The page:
ASC Transaction Growth to Continue in 2012: Q&A With Aaron Murski of VMG Health

Aaron Murski, senior manager with VMG Health, discusses surgery center merger and acquisition activity in 2012.

Q: What do you see as the major trends in merger and acquisition activity in 2012?

Aaron Murski: ASC merger and acquisition activity in 2011 was strong, with transactions happening across the size spectrum. This should definitely continue into 2012, as appetite for growth remains strong among the management companies, considering the continued maturation of the ASC industry. In addition, as marginally performing ASCs evaluate their strategic options, there should be plenty of opportunities for marginal ASCs to affiliate or re-syndicate.

Q: Who will be the major players? Do you predict more acquisition activity by hospitals, management companies or other contenders?

AM: There shouldn't be any surprises here — it will likely be "the usual suspects", i.e. management companies driving the acquisitions. Hospitals, to the extent there is an opportunity on or near their campus or in their market, would love to affiliate with ASCs, but it's sometimes more challenging for hospitals to get deals done in competitive bidding situations due to capital constraints or other concerns.

We are seeing, in certain markets, an increase in management companies exiting management and ownership of ASCs. This is happening in cases where the ASC is marginally performing, or, for strategic reasons, the ASC really does need to affiliate with a local hospital partner or different management company to thrive.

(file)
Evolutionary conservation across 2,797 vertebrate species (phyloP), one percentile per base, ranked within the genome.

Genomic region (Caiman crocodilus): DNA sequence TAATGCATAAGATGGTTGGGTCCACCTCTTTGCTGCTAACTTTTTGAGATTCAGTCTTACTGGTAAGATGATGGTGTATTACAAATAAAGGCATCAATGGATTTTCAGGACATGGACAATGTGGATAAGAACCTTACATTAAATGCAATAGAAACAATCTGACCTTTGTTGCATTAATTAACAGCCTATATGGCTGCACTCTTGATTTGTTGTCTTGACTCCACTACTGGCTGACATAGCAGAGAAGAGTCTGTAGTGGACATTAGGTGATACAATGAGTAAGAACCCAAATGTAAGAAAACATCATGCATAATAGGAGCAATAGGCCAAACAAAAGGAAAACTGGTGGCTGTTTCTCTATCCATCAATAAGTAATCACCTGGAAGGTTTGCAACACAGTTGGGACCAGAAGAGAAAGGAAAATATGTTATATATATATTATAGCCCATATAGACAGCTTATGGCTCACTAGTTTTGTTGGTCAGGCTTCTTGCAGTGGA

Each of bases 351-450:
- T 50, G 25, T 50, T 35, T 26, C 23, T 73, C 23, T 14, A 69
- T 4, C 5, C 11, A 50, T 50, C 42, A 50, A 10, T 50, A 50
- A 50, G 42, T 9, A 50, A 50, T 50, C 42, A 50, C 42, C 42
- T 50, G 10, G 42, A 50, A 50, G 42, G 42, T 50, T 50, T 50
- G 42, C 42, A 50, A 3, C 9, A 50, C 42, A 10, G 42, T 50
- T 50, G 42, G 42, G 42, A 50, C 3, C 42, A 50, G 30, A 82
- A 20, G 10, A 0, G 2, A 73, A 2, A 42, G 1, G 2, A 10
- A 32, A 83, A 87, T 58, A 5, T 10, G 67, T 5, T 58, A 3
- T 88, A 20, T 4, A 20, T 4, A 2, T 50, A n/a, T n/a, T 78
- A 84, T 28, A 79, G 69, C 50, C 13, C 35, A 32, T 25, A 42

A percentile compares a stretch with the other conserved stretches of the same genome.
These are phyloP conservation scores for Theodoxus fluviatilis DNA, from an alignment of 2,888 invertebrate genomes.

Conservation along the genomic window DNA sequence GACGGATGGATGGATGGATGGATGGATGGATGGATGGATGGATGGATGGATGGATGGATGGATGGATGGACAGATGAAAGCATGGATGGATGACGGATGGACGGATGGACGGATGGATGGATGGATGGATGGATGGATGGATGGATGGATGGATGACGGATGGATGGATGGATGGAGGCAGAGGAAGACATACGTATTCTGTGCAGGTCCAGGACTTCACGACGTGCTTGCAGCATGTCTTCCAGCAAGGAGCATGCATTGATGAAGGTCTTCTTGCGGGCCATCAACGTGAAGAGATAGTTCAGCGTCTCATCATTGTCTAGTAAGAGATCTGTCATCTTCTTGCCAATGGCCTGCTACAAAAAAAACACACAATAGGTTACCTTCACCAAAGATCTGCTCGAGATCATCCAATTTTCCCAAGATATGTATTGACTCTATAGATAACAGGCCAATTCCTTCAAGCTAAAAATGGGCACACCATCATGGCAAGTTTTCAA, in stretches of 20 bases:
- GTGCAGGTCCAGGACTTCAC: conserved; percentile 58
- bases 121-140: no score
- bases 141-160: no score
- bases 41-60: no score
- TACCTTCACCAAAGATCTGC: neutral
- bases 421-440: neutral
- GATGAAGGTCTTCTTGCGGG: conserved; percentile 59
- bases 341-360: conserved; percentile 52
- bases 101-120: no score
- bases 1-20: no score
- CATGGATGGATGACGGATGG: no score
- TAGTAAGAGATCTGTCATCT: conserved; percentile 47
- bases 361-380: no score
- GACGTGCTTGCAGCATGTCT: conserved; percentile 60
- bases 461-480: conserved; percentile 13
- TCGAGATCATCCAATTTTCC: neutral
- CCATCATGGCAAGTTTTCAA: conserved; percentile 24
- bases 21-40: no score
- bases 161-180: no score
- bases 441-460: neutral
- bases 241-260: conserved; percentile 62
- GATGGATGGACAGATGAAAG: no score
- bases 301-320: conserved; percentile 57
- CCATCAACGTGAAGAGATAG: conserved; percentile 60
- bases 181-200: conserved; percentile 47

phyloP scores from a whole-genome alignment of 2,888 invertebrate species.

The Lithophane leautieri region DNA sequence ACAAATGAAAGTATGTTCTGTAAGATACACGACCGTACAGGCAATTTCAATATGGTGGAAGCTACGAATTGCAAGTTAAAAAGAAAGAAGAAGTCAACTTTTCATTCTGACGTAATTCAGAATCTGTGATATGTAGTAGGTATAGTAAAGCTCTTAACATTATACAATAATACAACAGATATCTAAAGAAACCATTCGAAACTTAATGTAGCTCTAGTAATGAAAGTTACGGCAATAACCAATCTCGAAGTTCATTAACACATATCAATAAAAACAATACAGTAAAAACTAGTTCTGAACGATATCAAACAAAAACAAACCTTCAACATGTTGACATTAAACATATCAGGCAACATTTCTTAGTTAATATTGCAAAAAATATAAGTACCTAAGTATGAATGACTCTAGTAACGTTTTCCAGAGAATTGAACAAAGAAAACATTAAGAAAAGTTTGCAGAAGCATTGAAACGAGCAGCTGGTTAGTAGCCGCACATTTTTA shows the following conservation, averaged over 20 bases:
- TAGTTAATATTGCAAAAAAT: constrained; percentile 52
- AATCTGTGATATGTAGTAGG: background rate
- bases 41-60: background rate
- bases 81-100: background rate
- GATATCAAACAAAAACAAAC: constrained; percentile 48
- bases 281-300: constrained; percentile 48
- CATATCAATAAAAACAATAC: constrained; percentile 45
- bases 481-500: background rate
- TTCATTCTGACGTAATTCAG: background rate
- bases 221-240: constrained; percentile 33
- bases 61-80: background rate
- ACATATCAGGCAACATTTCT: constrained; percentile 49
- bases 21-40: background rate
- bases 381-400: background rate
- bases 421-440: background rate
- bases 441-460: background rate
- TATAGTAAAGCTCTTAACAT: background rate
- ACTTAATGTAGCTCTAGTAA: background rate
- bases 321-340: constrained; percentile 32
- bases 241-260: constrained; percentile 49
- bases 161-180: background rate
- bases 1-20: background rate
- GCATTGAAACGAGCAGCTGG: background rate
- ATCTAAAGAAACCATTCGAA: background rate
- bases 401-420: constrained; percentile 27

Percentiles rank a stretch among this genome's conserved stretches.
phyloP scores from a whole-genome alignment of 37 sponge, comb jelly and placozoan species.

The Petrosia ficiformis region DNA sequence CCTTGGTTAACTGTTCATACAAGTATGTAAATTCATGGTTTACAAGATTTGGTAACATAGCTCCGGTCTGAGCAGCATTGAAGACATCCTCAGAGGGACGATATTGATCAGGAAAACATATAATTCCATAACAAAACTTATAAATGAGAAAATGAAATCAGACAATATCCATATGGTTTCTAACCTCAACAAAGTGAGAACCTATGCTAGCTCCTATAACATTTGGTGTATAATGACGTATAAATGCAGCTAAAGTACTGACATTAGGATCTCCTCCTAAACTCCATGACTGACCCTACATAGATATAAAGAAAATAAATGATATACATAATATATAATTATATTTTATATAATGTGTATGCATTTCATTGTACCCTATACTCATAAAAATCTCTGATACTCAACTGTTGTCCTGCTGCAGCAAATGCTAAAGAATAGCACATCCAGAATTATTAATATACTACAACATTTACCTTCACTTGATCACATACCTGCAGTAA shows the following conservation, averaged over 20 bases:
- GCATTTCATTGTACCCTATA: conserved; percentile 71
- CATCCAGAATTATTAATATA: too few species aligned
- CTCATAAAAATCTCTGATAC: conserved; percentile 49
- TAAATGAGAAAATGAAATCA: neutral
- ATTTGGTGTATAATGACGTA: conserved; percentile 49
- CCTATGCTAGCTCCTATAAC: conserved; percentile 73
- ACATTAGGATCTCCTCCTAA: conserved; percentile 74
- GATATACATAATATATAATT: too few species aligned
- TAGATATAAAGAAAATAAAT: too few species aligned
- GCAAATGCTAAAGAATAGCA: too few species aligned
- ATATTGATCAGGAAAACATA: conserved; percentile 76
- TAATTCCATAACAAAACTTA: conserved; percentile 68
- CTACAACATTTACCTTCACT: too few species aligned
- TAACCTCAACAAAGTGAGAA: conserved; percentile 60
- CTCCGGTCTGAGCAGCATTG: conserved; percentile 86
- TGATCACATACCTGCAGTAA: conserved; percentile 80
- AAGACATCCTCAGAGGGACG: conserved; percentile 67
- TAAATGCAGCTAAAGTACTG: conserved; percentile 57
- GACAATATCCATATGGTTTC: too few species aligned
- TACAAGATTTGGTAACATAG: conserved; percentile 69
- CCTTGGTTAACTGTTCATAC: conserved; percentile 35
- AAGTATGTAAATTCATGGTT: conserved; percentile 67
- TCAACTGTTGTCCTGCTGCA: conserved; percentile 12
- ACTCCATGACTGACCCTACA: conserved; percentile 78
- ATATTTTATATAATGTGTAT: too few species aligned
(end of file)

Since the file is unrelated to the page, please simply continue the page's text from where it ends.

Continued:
Q: How do you think valuation will change in 2012?


AM: Valuations levels should generally remain the same, with maybe a wider range of multiples for minority ownership transactions due to the low-growth environment at typical ASCs in most markets. I would expect that strong ASCs would still be priced aggressively, consistent with last year.

Q: Are you seeing ASCs form partnerships with other centers?

AM: With the general lack of availability of new physician-investors to drive growth, it can make sense for ASCs in some markets to consolidate and save on the expense side. This makes fairly obvious intuitive sense, and the leadership at most ASCs who have the opportunity to evaluate a merger with another local ASC get excited about the idea. However, practically speaking, actually getting two groups of physician-investors together to hammer out details — from the valuation to the staffing synergies — can be incredibly challenging and time-consuming. So while these opportunities are out there and are happening, you likely will not see a tremendous increase in these kinds of deals anytime soon.

Q: What about management companies themselves? Do you predict more consolidation among the major developers/operators in the industry?

AM: Yes, I think further consolidation among management companies is inevitable. I would not be surprised by some activity here this year, but I do not expect there to be a large number of management company transactions in the near future. While there is some variation in strategy among management companies relating to level of ASC ownership, management model and the types of deals they pursue, eventually the smaller or more regional players will be become part of the growth story for larger operators.

Learn more about VMG Health.

Related Articles on ASC Transactions and Valuations:
Debate Intensifies Over Proposed Alaska Surgery Center in Kenai
Illinois Surgery Centers Present New Options for Patients
New PA Surgery Center for Geisinger Health System Coming to Patton Township

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